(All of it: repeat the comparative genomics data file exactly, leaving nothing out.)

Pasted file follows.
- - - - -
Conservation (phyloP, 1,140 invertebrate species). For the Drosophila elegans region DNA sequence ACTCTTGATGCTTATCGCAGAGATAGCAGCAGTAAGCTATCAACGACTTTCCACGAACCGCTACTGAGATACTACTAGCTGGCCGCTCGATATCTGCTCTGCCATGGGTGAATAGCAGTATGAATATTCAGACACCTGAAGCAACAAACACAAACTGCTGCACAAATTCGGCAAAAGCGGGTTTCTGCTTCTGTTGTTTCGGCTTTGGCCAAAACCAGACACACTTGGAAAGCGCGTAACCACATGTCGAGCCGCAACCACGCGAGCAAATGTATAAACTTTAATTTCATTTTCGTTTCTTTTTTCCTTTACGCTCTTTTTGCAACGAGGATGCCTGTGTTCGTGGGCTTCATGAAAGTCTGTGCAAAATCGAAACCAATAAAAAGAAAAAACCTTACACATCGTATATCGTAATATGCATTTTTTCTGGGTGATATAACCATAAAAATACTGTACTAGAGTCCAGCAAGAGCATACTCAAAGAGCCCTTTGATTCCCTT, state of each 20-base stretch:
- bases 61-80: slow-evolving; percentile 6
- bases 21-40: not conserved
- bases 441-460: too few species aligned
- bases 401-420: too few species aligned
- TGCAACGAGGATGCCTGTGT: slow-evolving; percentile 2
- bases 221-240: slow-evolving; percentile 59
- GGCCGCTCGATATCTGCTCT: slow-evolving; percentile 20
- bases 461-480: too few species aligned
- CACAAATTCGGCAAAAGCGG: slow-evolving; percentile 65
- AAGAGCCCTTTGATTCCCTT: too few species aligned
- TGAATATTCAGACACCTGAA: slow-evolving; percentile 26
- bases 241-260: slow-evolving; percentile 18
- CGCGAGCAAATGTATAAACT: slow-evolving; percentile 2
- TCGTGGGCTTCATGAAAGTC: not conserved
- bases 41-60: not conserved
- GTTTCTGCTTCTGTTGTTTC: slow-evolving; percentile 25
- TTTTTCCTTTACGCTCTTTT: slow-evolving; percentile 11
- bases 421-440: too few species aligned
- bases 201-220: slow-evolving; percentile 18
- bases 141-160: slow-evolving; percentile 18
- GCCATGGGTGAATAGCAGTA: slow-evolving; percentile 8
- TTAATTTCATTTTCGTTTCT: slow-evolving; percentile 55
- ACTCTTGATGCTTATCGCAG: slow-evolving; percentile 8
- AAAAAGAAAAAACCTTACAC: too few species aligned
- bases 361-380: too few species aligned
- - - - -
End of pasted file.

Conservation (phyloP, 1,140 invertebrate species). For the Drosophila elegans region DNA sequence ACTCTTGATGCTTATCGCAGAGATAGCAGCAGTAAGCTATCAACGACTTTCCACGAACCGCTACTGAGATACTACTAGCTGGCCGCTCGATATCTGCTCTGCCATGGGTGAATAGCAGTATGAATATTCAGACACCTGAAGCAACAAACACAAACTGCTGCACAAATTCGGCAAAAGCGGGTTTCTGCTTCTGTTGTTTCGGCTTTGGCCAAAACCAGACACACTTGGAAAGCGCGTAACCACATGTCGAGCCGCAACCACGCGAGCAAATGTATAAACTTTAATTTCATTTTCGTTTCTTTTTTCCTTTACGCTCTTTTTGCAACGAGGATGCCTGTGTTCGTGGGCTTCATGAAAGTCTGTGCAAAATCGAAACCAATAAAAAGAAAAAACCTTACACATCGTATATCGTAATATGCATTTTTTCTGGGTGATATAACCATAAAAATACTGTACTAGAGTCCAGCAAGAGCATACTCAAAGAGCCCTTTGATTCCCTT, state of each 20-base stretch:
- bases 61-80: slow-evolving; percentile 6
- bases 21-40: not conserved
- bases 441-460: too few species aligned
- bases 401-420: too few species aligned
- TGCAACGAGGATGCCTGTGT: slow-evolving; percentile 2
- bases 221-240: slow-evolving; percentile 59
- GGCCGCTCGATATCTGCTCT: slow-evolving; percentile 20
- bases 461-480: too few species aligned
- CACAAATTCGGCAAAAGCGG: slow-evolving; percentile 65
- AAGAGCCCTTTGATTCCCTT: too few species aligned
- TGAATATTCAGACACCTGAA: slow-evolving; percentile 26
- bases 241-260: slow-evolving; percentile 18
- CGCGAGCAAATGTATAAACT: slow-evolving; percentile 2
- TCGTGGGCTTCATGAAAGTC: not conserved
- bases 41-60: not conserved
- GTTTCTGCTTCTGTTGTTTC: slow-evolving; percentile 25
- TTTTTCCTTTACGCTCTTTT: slow-evolving; percentile 11
- bases 421-440: too few species aligned
- bases 201-220: slow-evolving; percentile 18
- bases 141-160: slow-evolving; percentile 18
- GCCATGGGTGAATAGCAGTA: slow-evolving; percentile 8
- TTAATTTCATTTTCGTTTCT: slow-evolving; percentile 55
- ACTCTTGATGCTTATCGCAG: slow-evolving; percentile 8
- AAAAAGAAAAAACCTTACAC: too few species aligned
- bases 361-380: too few species aligned